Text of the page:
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The surprising ways time abroad can improve mind, body and bank balance

Ever looked at all the challenges laid in front of you and lamented, ‘I really need a holiday’?

The surprising ways time abroad can improve mind, body and bank balance
Discovering all the places you've dreamed of visiting? International health insurance is a must. Photo: Getty Images

Embarking on a new adventure, far away from everyday routine, has long been celebrated. 

It’s also long been considered to have positive health benefits. In his ‘The Conquest of Happiness’, the English philosopher Bertrand Russell remarked, ‘If I were a medical man, I should prescribe a holiday to any patient who considered his work important.’

And it’s not just short trips abroad that have been known to revive the soul; relocating or living abroad may be even more beneficial. 

Is there any truth to the idea that a change of scenery has beneficial effects? Could adventure and exploration, in fact, be ‘the best medicine’? 

In partnership with international health insurance provider Cigna Global, we look at the evidence. 

Peace of mind

The science is reasonably unequivocal as to the effects of travel on the brain: The ‘positive effects of travel experiences on perceived health and wellness have been demonstrated by multiple studies’, as stated in a 2013 literature review by researchers from Washington State University and Texas A&M.

Over the last decade, a number of studies have lent weight to this conclusion. 

Significantly, a paper published in the Personality and Social Psychology Bulletin showed that travelling and experiencing different cultural environments, a key component of living abroad, led to more developed creative thinking skills. The mere act of recalling living experiences abroad, it found, led to a greater range of responses to a series of problems. 

Additionally, a 2018 paper published in Organisational Behaviour and Human Decision Processes demonstrated through six studies that living abroad can improve decision-making skills. As the abstract to the paper states, ‘living abroad leads to a clearer sense of self because it prompts self-discerning reflections on whether parts of our identity truly define who we are or merely reflect our cultural upbringing’.

Even just anticipating an upcoming change of scenery can have positive mental effects. In 2020, a survey by NORC at the University of Chicago found 97% of respondents reported feeling happier as they planned a holiday, with the effects lasting over time – anticipation of pleasurable experiences, it seems, can be just as much of a mood-booster as the experiences themselves.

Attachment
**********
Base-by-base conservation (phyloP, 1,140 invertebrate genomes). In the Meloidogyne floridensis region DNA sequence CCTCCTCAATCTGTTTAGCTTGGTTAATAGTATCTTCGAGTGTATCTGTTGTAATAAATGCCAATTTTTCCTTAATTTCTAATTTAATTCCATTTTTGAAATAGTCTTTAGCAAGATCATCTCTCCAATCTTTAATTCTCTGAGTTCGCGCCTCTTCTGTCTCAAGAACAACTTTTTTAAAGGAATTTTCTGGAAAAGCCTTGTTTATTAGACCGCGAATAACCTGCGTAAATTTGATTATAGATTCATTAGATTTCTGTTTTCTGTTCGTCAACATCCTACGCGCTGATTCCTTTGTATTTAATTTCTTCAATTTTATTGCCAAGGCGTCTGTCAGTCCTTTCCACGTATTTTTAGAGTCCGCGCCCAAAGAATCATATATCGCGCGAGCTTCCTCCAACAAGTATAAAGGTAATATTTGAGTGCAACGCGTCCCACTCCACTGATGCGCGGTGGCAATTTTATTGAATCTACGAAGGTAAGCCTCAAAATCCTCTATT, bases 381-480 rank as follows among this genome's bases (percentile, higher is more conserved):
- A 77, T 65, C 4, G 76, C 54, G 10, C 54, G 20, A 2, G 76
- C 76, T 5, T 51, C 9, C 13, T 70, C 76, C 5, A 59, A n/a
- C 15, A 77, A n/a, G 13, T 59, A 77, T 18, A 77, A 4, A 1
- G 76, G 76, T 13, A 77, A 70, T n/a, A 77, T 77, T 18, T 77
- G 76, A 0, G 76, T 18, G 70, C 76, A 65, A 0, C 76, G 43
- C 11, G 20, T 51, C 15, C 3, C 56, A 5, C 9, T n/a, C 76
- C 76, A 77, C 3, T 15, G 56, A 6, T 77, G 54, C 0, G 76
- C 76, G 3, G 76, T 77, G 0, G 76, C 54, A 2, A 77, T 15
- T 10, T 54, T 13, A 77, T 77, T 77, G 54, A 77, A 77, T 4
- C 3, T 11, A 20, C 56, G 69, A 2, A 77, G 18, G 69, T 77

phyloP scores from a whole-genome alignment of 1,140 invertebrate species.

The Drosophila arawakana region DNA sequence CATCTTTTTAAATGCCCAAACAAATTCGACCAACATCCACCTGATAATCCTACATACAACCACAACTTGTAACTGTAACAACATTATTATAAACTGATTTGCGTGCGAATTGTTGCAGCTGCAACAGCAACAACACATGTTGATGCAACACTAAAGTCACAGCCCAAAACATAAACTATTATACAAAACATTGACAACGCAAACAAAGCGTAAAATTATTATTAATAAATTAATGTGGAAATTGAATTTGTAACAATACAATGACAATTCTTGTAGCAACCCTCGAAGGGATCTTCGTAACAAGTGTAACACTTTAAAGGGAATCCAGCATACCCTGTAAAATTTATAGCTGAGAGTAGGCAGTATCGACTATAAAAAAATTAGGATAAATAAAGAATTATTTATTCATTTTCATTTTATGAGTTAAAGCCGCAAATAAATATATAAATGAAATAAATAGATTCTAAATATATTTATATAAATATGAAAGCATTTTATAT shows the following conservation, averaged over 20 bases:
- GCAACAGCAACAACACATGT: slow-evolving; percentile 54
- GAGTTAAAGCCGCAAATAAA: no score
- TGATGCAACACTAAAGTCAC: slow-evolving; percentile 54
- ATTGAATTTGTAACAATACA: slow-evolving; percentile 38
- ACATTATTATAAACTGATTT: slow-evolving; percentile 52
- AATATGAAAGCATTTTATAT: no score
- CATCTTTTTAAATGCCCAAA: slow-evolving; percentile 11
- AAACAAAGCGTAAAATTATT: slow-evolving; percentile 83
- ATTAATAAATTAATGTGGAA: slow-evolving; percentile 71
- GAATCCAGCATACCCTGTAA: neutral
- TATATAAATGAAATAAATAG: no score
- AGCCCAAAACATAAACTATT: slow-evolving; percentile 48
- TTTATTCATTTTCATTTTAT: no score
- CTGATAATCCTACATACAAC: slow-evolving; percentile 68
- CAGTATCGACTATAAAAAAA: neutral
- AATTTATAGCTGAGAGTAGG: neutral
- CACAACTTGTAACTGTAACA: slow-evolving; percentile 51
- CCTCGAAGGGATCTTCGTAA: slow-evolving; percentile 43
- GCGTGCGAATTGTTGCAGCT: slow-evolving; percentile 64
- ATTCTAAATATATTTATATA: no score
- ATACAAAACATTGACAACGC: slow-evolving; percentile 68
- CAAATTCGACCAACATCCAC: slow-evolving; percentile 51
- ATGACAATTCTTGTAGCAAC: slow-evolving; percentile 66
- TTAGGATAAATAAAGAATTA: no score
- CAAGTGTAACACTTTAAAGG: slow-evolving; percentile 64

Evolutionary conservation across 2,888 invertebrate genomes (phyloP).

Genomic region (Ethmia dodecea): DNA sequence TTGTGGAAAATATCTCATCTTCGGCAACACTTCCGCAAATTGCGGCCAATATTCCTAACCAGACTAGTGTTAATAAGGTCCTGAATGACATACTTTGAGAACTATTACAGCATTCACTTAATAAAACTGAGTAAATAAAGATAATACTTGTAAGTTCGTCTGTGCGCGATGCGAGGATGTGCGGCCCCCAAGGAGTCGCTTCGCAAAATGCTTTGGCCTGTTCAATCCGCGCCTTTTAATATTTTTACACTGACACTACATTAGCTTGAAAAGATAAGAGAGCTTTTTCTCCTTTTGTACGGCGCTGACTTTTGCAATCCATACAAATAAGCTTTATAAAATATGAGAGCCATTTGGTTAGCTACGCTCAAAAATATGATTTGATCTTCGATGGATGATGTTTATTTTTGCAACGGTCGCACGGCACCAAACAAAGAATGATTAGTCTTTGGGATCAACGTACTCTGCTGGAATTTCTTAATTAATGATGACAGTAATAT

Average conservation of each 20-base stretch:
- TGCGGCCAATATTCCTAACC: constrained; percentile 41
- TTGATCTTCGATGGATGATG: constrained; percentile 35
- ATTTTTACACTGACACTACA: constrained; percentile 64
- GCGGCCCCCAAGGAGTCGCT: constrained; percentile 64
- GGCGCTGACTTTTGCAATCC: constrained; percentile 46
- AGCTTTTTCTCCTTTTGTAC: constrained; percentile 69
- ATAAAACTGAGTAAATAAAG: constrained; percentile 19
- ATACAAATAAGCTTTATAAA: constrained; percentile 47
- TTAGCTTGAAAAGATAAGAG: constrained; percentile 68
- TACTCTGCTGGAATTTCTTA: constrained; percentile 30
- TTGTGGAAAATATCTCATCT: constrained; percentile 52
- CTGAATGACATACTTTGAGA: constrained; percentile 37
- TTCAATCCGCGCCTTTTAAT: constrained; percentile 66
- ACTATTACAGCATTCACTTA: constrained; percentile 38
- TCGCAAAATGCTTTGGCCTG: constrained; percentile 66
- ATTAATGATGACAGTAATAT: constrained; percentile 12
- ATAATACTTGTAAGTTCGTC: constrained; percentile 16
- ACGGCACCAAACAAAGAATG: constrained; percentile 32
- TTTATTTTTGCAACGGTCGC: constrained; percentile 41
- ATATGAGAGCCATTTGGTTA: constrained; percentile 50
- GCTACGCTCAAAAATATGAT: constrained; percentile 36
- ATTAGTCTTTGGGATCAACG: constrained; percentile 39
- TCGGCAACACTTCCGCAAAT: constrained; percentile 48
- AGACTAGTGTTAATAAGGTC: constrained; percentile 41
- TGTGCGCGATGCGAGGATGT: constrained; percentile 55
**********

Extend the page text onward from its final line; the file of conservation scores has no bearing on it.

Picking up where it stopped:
Planning your next summer holiday? Remove worry and make sure you’re covered with international health insurance from Cigna Global 

Of course, any overseas adventure will at some stage involve some language learning, and that too has been proven to improve cognitive skills. A 2012 paper in the journal NeuroImage demonstrated that learning a second language led to an increase in the brain’s ‘grey matter’ in the areas controlling language.

Bodily benefits  

Of course, more developed thinking skills will result in overall increased wellbeing – but does embarking on an overseas adventure have positive effects on physical health?

While the science here isn’t as developed as in the area of cognitive skills, studies do seem to show that this is the case. 

In 2013, the Global Commission on Aging and Transamerica Centre for Retirement Studies, in partnership with the U.S. Travel Association published a study that found that, across genders, retirees who travelled at least once a year had a significantly decreased chance of suffering a heart attack, than those who remained at home – the mental stimulation involved playing some as yet undefined role in physical robustness.

Furthermore, a 2000 paper in Occupational Medicine found that travel often resulted in weeks of better sleep and fewer complaints of physical ailments. As bodies, such as the CDC, find that we’re increasingly not getting enough sleep, this is a particularly significant benefit. 

Time abroad can recharge and refresh you – especially if you’re fully covered in case of accident or emergency. Learn more about Cigna’s international health insurance plans 

Adventure-bound: It’s a great big world out there – make sure you’re fully covered when exploring it. Photo: Getty Images

Good for the hip pocket?  

As the science indicates, travel can, in fact, improve physical and mental health – but you might also be surprised to find that it can have benefits in terms of employment and earning opportunities. 

A 2018 survey by RAND Europe found that 80% of European scientific researchers who had opted to live and study abroad said that it improved their networks and work opportunities, and just under 40% said they had found a job as a result. 

Support for your next adventure

What are you waiting for? Venturing overseas has been shown to be good for body and mind. 

In fact, it could be exactly what you need in terms of improving cognitive skills, decreasing the risk of heart attacks and improving your sleep – and imagine the wonderful experiences you will have!

When making the leap, make sure that you have international health insurance with a reputable provider.